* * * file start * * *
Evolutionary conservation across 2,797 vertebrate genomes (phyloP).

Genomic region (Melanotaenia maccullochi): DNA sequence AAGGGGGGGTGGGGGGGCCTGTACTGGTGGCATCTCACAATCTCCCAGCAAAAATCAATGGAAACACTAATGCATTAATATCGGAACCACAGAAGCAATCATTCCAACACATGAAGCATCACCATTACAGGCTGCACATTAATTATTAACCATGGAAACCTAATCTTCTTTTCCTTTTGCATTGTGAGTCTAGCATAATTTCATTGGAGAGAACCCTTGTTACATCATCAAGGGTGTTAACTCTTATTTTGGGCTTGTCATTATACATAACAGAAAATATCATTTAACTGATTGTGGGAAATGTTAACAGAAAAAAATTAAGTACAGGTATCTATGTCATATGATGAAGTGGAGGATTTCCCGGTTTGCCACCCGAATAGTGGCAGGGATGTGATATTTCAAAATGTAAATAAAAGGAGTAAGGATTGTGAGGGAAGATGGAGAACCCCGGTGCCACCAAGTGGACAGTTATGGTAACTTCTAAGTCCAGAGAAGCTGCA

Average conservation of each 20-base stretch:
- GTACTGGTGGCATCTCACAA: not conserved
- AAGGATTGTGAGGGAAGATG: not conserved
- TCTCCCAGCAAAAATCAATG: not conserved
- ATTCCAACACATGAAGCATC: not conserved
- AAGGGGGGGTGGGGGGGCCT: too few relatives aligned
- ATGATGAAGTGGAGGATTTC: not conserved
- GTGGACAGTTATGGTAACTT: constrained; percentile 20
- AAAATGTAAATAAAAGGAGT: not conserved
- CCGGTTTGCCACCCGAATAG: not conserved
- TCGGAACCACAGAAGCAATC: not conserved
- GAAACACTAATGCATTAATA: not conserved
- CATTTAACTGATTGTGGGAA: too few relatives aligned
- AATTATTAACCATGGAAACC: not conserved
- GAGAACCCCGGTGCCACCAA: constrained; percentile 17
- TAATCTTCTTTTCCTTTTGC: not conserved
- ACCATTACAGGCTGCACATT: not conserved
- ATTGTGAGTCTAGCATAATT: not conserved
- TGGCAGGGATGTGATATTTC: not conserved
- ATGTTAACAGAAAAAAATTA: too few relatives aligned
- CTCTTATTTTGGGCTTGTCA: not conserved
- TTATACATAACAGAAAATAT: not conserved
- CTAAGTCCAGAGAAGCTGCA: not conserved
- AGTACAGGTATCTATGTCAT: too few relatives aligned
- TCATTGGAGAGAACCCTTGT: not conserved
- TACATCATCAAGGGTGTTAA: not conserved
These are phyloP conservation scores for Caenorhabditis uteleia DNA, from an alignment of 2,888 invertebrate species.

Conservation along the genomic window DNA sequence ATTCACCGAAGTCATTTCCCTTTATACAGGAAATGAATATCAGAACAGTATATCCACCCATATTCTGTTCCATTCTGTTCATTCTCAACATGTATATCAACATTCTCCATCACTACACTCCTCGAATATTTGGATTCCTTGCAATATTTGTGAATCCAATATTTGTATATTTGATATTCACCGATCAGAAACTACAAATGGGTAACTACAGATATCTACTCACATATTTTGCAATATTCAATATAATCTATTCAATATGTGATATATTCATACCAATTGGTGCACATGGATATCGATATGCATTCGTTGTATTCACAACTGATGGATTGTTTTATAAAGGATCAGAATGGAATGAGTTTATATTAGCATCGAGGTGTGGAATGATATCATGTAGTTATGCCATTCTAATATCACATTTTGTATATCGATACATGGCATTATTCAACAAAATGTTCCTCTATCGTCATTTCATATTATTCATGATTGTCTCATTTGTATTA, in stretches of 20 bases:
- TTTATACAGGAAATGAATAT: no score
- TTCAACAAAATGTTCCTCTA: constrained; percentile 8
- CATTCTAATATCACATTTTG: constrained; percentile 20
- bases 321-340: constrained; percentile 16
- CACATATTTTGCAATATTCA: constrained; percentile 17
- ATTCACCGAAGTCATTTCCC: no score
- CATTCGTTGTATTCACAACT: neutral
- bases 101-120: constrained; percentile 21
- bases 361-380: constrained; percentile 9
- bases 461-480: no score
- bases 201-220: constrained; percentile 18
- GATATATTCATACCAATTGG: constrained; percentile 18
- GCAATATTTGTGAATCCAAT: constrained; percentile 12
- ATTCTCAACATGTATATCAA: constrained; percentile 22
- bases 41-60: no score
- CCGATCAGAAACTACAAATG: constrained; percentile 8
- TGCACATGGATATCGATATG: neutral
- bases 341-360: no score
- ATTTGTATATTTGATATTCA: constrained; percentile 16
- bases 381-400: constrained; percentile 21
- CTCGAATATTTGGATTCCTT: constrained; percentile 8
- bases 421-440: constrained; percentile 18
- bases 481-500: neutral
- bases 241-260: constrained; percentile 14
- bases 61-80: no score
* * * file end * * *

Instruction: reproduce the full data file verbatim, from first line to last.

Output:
Evolutionary conservation across 2,797 vertebrate genomes (phyloP).

Genomic region (Melanotaenia maccullochi): DNA sequence AAGGGGGGGTGGGGGGGCCTGTACTGGTGGCATCTCACAATCTCCCAGCAAAAATCAATGGAAACACTAATGCATTAATATCGGAACCACAGAAGCAATCATTCCAACACATGAAGCATCACCATTACAGGCTGCACATTAATTATTAACCATGGAAACCTAATCTTCTTTTCCTTTTGCATTGTGAGTCTAGCATAATTTCATTGGAGAGAACCCTTGTTACATCATCAAGGGTGTTAACTCTTATTTTGGGCTTGTCATTATACATAACAGAAAATATCATTTAACTGATTGTGGGAAATGTTAACAGAAAAAAATTAAGTACAGGTATCTATGTCATATGATGAAGTGGAGGATTTCCCGGTTTGCCACCCGAATAGTGGCAGGGATGTGATATTTCAAAATGTAAATAAAAGGAGTAAGGATTGTGAGGGAAGATGGAGAACCCCGGTGCCACCAAGTGGACAGTTATGGTAACTTCTAAGTCCAGAGAAGCTGCA

Average conservation of each 20-base stretch:
- GTACTGGTGGCATCTCACAA: not conserved
- AAGGATTGTGAGGGAAGATG: not conserved
- TCTCCCAGCAAAAATCAATG: not conserved
- ATTCCAACACATGAAGCATC: not conserved
- AAGGGGGGGTGGGGGGGCCT: too few relatives aligned
- ATGATGAAGTGGAGGATTTC: not conserved
- GTGGACAGTTATGGTAACTT: constrained; percentile 20
- AAAATGTAAATAAAAGGAGT: not conserved
- CCGGTTTGCCACCCGAATAG: not conserved
- TCGGAACCACAGAAGCAATC: not conserved
- GAAACACTAATGCATTAATA: not conserved
- CATTTAACTGATTGTGGGAA: too few relatives aligned
- AATTATTAACCATGGAAACC: not conserved
- GAGAACCCCGGTGCCACCAA: constrained; percentile 17
- TAATCTTCTTTTCCTTTTGC: not conserved
- ACCATTACAGGCTGCACATT: not conserved
- ATTGTGAGTCTAGCATAATT: not conserved
- TGGCAGGGATGTGATATTTC: not conserved
- ATGTTAACAGAAAAAAATTA: too few relatives aligned
- CTCTTATTTTGGGCTTGTCA: not conserved
- TTATACATAACAGAAAATAT: not conserved
- CTAAGTCCAGAGAAGCTGCA: not conserved
- AGTACAGGTATCTATGTCAT: too few relatives aligned
- TCATTGGAGAGAACCCTTGT: not conserved
- TACATCATCAAGGGTGTTAA: not conserved
These are phyloP conservation scores for Caenorhabditis uteleia DNA, from an alignment of 2,888 invertebrate species.

Conservation along the genomic window DNA sequence ATTCACCGAAGTCATTTCCCTTTATACAGGAAATGAATATCAGAACAGTATATCCACCCATATTCTGTTCCATTCTGTTCATTCTCAACATGTATATCAACATTCTCCATCACTACACTCCTCGAATATTTGGATTCCTTGCAATATTTGTGAATCCAATATTTGTATATTTGATATTCACCGATCAGAAACTACAAATGGGTAACTACAGATATCTACTCACATATTTTGCAATATTCAATATAATCTATTCAATATGTGATATATTCATACCAATTGGTGCACATGGATATCGATATGCATTCGTTGTATTCACAACTGATGGATTGTTTTATAAAGGATCAGAATGGAATGAGTTTATATTAGCATCGAGGTGTGGAATGATATCATGTAGTTATGCCATTCTAATATCACATTTTGTATATCGATACATGGCATTATTCAACAAAATGTTCCTCTATCGTCATTTCATATTATTCATGATTGTCTCATTTGTATTA, in stretches of 20 bases:
- TTTATACAGGAAATGAATAT: no score
- TTCAACAAAATGTTCCTCTA: constrained; percentile 8
- CATTCTAATATCACATTTTG: constrained; percentile 20
- bases 321-340: constrained; percentile 16
- CACATATTTTGCAATATTCA: constrained; percentile 17
- ATTCACCGAAGTCATTTCCC: no score
- CATTCGTTGTATTCACAACT: neutral
- bases 101-120: constrained; percentile 21
- bases 361-380: constrained; percentile 9
- bases 461-480: no score
- bases 201-220: constrained; percentile 18
- GATATATTCATACCAATTGG: constrained; percentile 18
- GCAATATTTGTGAATCCAAT: constrained; percentile 12
- ATTCTCAACATGTATATCAA: constrained; percentile 22
- bases 41-60: no score
- CCGATCAGAAACTACAAATG: constrained; percentile 8
- TGCACATGGATATCGATATG: neutral
- bases 341-360: no score
- ATTTGTATATTTGATATTCA: constrained; percentile 16
- bases 381-400: constrained; percentile 21
- CTCGAATATTTGGATTCCTT: constrained; percentile 8
- bases 421-440: constrained; percentile 18
- bases 481-500: neutral
- bases 241-260: constrained; percentile 14
- bases 61-80: no score